The proposed mega merger between German TV giant ProsiebenSat and leading print group Axel Springer is off after talks between the two companies broke down. It is believed that concerns over anti-competition regulations were a factor. The deal, which would have been worth up to $16 billion, would have seen a daunting multi-media titan emerge. Worth over $10 billion, ProSiebenSat has a 28.9% share of Germany’s free-TV market. Axel Springer, worth more than $5 billion, owns the country’s bestselling daily Bild. Last year, Springer acquired news channel N24 from ProSieben. Springer is moving away from traditional print products to invest heavily in digital media; it made 63% of its revenues and 73% of its core profit from digital products.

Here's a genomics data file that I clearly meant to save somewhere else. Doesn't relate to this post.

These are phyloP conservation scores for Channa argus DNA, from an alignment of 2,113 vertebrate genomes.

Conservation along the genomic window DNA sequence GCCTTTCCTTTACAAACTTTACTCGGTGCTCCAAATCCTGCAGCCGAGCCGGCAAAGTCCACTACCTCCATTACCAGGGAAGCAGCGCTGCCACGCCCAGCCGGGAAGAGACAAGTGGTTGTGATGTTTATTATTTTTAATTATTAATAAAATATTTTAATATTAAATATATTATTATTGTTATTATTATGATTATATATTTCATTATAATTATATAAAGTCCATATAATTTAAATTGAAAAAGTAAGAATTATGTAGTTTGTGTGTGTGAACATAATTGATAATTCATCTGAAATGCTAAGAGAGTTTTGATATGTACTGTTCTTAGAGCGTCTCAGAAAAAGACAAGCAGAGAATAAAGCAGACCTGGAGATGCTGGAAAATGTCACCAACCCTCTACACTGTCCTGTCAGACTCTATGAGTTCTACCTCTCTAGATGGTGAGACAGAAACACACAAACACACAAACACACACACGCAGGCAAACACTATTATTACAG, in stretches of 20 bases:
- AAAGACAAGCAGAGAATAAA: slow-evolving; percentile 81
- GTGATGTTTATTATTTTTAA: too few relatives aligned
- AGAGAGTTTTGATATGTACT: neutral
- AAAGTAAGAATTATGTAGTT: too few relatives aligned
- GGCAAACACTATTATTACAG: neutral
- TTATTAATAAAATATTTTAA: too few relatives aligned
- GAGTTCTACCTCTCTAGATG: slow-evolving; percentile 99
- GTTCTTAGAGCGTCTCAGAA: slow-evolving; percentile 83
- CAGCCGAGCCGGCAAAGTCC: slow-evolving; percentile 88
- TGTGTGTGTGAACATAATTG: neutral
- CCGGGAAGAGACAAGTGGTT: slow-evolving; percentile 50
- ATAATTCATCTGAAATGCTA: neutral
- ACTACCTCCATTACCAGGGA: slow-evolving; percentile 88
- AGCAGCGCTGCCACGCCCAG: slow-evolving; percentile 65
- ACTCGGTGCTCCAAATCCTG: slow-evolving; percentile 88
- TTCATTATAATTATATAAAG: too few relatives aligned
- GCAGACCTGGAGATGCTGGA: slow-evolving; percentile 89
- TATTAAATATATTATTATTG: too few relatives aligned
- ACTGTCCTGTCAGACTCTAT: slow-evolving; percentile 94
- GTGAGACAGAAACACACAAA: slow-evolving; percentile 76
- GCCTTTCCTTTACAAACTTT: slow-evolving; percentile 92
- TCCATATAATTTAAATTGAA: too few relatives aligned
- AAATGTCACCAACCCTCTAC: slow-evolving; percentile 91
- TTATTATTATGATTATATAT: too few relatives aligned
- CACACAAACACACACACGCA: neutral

A previous merger attempt 10 years ago between the two companies initiated by Axel Springer was blocked after protests from Germany’s media watchdog KEK and the country’s anti-trust body.

There also believed to have been disagreement on who would run the new company. Although ProSiebenSat would have naturally wanted to be seen as the senior partner, Friede Springer, the widow of company founder Axel Springer, was known to be reluctant to relinquish control of her company.

Springer also recently missed out on a deal last week to acquire the Financial Times group from Pearson, with Japanese digital media company Nikkei instead sealing the $1.3 billion deal.

ProSiebenSat and Springer will now instead work together on investing jointly in digital start-ups. Despite the lack of a deal with Springer, ProsiebenSat still reported strong earnings Thursday with revenue up 11.8 % to $846 million and underlying net income increasing 9.3% to $129 million.